By launching its Efficient Solution Label the Solar Impulse Foundation wants to prove that protection of the environment is profitable.
Bridging the gap between ecology and economy
Following the success of the first solar flight around the world, the Solar Impulse Foundation, led by Dr Bertrand Piccard, has set itself a new challenge: select #1000solutions that can protect the environment in a profitable way.
Today, on the occasion of the 3rd Mission Innovation (MI3) and on the eve of the 9th Clean Energy Ministerial (CEM9), the Solar Impulse Foundation is proud to announce a new step towards achieving this ambitious goal: the launch of the Solar Impulse Efficient Solution Label. This label is granted to solutions who meet high standards of both sustainability and profitability. Each solution will go through a strict assessment process performed by independent experts and serves as an indication of quality to those looking to implement clean solutions, and affords a competitive edge to the innovators behind them.
"Imagine the impact that this will have on the world! 1000 clean and efficient solutions with a label proving their profitability. They have the potential to create jobs and boost clean economic growth, while also reducing CO2 emissions and preserving natural resources. This is much more than ecological, it is logical!" says Bertrand Piccard, Initiator and Chairman of the Solar Impulse Foundation. "Each time I speak of protecting the environment to heads of state or government officials, they tell me that it is too expensive. This label is a strong message to them: solutions exist, and represent the biggest market opportunity of our century. An opportunity which cannot be missed."
In 2019, Bertrand Piccard will undertake a new round the world journey to present the 1000 labelled solutions to decision-makers in businesses and governments. This aims at encouraging them to adopt more ambitious environmental targets and energy policies, which are necessary to unlock the full potential of labelled solutions.
The Label has already received support from major figures, including Carlos Moedas, European Commissioner for Research, Science & Innovation: "The Efficient Solution Label clearly demonstrates the economic opportunities that innovative clean technologies bring. Its rigorous and strict criteria will help raise the profile of new breakthrough solutions and makethem an attractive first pre-screening for investors. This is essential for implementing the Paris agreement. I am pleased to join forces with Bertrand Piccard's Solar Impulse Foundation on this unique initiative. Channelling promising innovations to the Efficient Solutions portfolio will increase the impact of EU investments in research and innovation."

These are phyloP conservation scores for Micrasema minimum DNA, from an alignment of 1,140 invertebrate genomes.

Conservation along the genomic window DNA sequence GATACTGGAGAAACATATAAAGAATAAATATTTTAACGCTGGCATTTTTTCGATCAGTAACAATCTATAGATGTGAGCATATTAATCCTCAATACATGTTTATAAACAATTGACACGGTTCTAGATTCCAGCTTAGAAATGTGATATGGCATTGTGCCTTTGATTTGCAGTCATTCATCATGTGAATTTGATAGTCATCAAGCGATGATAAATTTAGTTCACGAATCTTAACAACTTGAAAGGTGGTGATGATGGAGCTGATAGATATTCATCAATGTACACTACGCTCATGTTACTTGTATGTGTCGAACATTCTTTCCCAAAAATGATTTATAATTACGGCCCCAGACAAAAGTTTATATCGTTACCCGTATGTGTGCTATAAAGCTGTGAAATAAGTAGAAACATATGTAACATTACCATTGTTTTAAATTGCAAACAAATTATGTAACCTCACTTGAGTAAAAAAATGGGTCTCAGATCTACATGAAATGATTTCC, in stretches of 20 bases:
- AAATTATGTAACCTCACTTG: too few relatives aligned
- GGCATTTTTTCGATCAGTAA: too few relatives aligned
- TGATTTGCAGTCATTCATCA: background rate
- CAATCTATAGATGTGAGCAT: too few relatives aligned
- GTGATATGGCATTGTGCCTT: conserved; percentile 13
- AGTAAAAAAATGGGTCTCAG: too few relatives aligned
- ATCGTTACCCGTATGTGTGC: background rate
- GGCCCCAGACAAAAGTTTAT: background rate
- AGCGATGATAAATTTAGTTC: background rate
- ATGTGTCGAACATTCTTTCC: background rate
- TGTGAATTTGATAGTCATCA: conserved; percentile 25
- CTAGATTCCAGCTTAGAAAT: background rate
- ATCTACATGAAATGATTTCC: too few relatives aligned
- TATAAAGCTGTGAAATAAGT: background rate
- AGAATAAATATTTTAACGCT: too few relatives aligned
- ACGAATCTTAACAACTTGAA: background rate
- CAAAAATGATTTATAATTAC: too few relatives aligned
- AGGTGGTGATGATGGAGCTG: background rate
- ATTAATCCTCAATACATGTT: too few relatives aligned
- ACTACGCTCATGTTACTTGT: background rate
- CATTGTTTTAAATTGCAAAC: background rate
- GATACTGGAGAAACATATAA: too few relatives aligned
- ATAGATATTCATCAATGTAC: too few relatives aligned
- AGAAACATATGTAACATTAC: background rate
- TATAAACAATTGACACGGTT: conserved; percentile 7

A strict assessment methodology
The Efficient Solution Label can be awarded to Members of the World Alliance for Efficient Solutions who submit their solutions for review. Solutions can be products, processes or services contributing to achieving one or more of the following Sustainable Development Goals:
Furthermore, they must have reached a minimum maturity level of at-scale prototype testing to be eligible for consideration, thus having already identified a concrete application scenario.
If the solution meets these requirements, it will be assessed according to three main criteria:
Solutions that are rated highly enough will be awarded the Solar Impulse Efficient Solution Label.
An independent verifier has reviewed the procedure and guidelines for the attribution of the Solar Impulse Efficient Solution Label, with regards to their relevance, completeness, reliability, neutrality, and clarity. This independent verifier also reviews the implementation of the whole procedure, covering the successive steps of submission, pre-selection and match-making, expert assessment and finally deliberation and label attribution.
An internationally recognized Label
The latest challenge of the Solar Impulse Foundation has received widespread institutional support, including from the UNFCCC, the European Commission, The International Renewable Energy Agency (IRENA) and the International Energy Agency (IEA). Further collaborations include the EU Covenant of Mayors, a collection of more than 7,500 mayors from across the European continent looking to implement EU climate and energy objectives and to transition their cities toward sustainability.